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Authorities say one person was killed and another four people were shot in Chicago on Thursday. Police spokesperson Tom Ahern says the shooting occurred at about 10:40 p.m. on the Near North Side. The Chicago Sun-Times reported that one person died and the other four were taken to local hospitals in conditions ranging from serious to critical. Police did not release their names or ages. No additional details about the circumstances behind the shooting or any suspects has been released. An investigation is ongoing.

Illinois fuel retailers argued in a lawsuit that a requirement to post signs alerting consumers about a six-month freeze in the state motor-fuel tax unconstitutionally compels them to promote Gov. J.B. Pritzker’s reelection campaign. The Illinois Fuel & Retail Association and others filed the lawsuit in Sangamon County Circuit Court against the Illinois Department of Revenue. At issue is a sign retailers must post on each fuel pump beginning July 1 as a result of the General Assembly and Pritzker freezing the motor fuel tax for six months. The lawsuit says it violates the First Amendment by compelling political speech.

Community leaders say the city of Chicago pursues a “two-faced” strategy of acknowledging an ugly history of police brutality in public while directing its lawyers to deny that legacy in court when victims sue. That allegation came in a filing in Chicago’s U.S. District Court on behalf of nearly 50 civic, business and religious leaders. They say the city's approach delays just payouts and costs the city tens of millions in legal fees that could otherwise go to social programs or reducing taxes. The filing is in a lawsuit by James Gibson, who freed after 29 years when courts agreed officers under then-police commander Jon Burge tortured him into implicating himself in the 1989 slayings of two men. Gibson was later granted a certificate of innocence.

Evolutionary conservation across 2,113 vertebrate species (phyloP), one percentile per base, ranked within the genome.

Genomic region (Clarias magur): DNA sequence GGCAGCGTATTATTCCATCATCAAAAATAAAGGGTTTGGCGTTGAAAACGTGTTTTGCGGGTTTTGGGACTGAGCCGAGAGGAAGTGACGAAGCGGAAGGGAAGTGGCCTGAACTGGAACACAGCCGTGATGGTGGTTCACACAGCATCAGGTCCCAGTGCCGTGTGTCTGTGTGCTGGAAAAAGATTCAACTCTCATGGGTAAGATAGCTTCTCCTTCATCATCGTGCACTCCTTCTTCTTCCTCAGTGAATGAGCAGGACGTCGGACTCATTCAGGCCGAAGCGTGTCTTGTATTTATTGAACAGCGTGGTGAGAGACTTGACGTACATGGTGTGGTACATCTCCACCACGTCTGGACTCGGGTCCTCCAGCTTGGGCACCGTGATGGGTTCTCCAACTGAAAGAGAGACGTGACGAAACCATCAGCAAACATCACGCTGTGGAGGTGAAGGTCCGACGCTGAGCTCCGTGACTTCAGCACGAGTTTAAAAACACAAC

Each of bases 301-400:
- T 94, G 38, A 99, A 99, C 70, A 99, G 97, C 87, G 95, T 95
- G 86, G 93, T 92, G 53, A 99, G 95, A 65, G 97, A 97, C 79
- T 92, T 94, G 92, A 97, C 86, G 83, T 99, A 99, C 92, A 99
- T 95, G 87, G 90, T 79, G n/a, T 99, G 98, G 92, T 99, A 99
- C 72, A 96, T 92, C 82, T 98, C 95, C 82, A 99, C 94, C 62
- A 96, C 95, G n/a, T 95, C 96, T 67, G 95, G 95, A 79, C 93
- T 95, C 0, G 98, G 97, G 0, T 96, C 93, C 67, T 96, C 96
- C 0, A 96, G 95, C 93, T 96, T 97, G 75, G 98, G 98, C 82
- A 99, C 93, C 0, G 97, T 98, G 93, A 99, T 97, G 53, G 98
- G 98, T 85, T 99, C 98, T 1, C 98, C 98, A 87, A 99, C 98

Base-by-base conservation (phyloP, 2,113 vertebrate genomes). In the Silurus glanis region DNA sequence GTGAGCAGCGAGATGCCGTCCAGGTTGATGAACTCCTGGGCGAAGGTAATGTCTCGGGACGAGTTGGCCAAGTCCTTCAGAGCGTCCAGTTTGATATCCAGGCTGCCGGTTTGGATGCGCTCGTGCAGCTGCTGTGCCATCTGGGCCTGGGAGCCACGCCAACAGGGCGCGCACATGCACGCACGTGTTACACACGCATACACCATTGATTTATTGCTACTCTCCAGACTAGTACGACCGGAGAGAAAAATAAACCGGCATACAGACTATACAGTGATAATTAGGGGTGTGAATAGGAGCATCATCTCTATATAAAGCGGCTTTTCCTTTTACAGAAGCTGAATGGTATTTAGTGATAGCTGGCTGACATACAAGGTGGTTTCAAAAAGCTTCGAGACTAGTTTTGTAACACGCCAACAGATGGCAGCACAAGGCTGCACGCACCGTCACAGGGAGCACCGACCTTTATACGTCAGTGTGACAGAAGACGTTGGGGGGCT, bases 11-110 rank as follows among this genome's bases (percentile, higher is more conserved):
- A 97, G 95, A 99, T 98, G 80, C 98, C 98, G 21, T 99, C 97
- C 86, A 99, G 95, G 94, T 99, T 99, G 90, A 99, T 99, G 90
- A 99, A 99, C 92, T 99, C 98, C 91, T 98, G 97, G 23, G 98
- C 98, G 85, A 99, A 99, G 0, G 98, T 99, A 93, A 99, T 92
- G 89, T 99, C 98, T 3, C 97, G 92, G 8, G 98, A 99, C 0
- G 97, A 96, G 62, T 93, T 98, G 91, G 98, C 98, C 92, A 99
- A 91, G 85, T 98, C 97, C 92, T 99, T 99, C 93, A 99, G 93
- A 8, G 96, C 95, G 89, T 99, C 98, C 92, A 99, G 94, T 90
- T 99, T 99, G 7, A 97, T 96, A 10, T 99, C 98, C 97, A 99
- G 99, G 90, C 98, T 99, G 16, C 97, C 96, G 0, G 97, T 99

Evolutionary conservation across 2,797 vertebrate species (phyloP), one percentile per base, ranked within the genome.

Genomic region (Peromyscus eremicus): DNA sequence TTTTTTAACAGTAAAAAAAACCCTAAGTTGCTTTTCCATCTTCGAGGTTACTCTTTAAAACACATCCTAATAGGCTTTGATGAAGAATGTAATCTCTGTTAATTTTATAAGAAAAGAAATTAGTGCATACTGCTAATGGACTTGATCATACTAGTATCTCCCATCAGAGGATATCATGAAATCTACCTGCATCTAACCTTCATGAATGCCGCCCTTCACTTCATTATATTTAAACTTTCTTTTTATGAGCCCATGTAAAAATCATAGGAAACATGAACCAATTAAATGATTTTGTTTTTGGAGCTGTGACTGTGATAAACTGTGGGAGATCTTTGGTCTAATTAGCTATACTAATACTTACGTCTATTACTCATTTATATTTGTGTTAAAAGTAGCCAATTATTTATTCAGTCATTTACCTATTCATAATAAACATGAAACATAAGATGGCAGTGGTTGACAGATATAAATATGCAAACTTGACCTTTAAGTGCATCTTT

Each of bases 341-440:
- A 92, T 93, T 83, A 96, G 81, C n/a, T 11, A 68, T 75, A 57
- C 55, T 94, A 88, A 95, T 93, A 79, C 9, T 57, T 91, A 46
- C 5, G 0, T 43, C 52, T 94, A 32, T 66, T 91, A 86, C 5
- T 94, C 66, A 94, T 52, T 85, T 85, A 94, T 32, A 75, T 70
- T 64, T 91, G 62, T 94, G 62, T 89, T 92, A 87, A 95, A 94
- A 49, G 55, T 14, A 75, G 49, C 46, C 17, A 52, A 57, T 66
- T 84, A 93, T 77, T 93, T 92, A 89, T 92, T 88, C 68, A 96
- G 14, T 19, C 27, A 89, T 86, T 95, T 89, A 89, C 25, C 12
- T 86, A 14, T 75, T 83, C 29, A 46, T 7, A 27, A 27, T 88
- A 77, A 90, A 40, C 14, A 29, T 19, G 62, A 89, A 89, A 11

Judges of the Iowa Court of Appeals say that politics never enter their deliberations despite the judges each having diverse political leanings. The answers came in response to a question from the public on maintaining the credibility of the court and happened during a question and answer se…

Sen. Chuck Grassley, Republican from Iowa, condemned the shooting, which authorities say was motivated by hateful ideology. Grassley said he'd push for a piece of legislation he sponsors that would add training for identifying warning signs in teenagers and get them help. Grassley said the accused shooter's name "should have been in the databank not to be able to buy a gun and he was able to get a gun."

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